Predicted Global Warming
Without dramatic emissions reductions, global average temperatures could be 2.5°C higher than pre-industrial levels by 2050.
KNMI Climate Change Atlas: GCM CMIP5 1
|RCP 2.6||RCP 6.0|
|RCP 4.5||RCP 8.5|
|Mean of values predicted by models|
|Minimum values predicted by models|
|Maximum values predicted by models|
The graph above shows the predicted global temperature increases for four different scenarios of future greenhouse gas levels. The greater the temperature increase the greater the risks to ecosystems and human society. A temperature increase greater than 1.5°C is considered dangerous, and greater than 3.0°C is likely to be catastrophic. Under all the scenarios global temperature increases are likely to reach dangerous levels before 2040.
The data for the graph was derived from the outputs of CMIP5 (Coupled Model Intercomparison Project phase 5) climate models – an ensemble of coupled ocean-atmosphere general circulation models (GCMs), which were used in producing the IPCC Fifth Assessment Report.
Climate models are mathematical simulations of the Earth’s climate system. The models utilise scenarios for future greenhouse gas emissions to generate predictions of future climate change. The scenarios which form the inputs to the models are called Representative Concentration Pathways (RCPs). The RCPs consist of detailed sets of figures for potential future emissions of greenhouse gases, and their resulting atmospheric concentrations, which provide a common baseline for running climate models. Each RCP defines an emissions trajectory which results in a particular level of radiative forcing in 2100.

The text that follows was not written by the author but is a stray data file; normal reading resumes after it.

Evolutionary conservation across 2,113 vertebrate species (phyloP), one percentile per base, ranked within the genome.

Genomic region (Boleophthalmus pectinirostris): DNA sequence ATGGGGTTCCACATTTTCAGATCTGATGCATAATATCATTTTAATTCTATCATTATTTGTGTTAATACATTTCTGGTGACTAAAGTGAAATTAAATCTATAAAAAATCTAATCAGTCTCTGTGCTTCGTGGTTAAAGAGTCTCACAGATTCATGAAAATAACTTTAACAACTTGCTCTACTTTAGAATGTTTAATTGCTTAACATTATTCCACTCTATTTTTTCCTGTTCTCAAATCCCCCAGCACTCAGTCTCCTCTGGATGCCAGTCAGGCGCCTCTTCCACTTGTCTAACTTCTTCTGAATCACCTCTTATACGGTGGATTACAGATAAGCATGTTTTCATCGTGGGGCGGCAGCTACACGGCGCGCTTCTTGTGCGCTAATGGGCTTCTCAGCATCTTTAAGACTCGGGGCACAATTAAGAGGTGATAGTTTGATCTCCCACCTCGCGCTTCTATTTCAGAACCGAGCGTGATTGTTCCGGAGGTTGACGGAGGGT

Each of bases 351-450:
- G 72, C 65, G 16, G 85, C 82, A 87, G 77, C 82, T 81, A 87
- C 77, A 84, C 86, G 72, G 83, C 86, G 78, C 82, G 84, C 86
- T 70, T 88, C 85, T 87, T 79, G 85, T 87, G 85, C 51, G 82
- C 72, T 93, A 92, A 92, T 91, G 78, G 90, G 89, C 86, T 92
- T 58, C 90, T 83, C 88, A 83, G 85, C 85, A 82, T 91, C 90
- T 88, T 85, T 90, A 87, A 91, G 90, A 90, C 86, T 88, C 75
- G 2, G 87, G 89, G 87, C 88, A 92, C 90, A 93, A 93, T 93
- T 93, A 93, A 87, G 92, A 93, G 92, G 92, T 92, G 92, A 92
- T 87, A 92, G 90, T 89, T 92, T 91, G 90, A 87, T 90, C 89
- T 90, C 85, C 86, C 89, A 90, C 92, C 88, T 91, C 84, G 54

The key characteristics of the four RCP scenarios are given in the table below.
|Pathway||Scenario||Radiative forcing||Mean cumulative CO2 emissions 2012 to 2100||2100 atmospheric CO2 concentration||2100 atmospheric GHG concentration|
|RCP 2.6||Rapid, substantial emissions reductions.||Peaking at 3 Wm-2 declining to 2.6 Wm-2 by 2100.||990 GtCO2||421 ppm||475 ppm CO2eq|
|RCP 4.5||Emissions grow then decline significantly.||Stabilising at 4.5 Wm-2 by 2100.||2860 GtCO2||538 ppm||630 ppm CO2eq|
|RCP 6.0||Emissions grow then reduce somewhat.||Growing to 6.0 Wm-2 by 2100, and continuing to rise.||3885 GtCO2||670 ppm||800 ppm CO2eq|
|RCP 8.5||Emissions continue to grow.||Growing to 8.5 Wm-2 by 2100, and continuing to rise.||6180 GtCO2||936 ppm||1313 ppm CO2eq|
The data for this graph was downloaded from the KNMI Climate Change Atlas. The settings used are shown in the following image:
- ‘KNMI Climate Explorer: Climate Change Atlas, GCM: CMIP5 (IPCC AR5 Atlas Subset)’ (KNMI – Royal Netherlands Meteorological Institute) http://climexp.knmi.nl/plot_atlas_form.py?id=someone@somewhere [accessed 8 January 2020]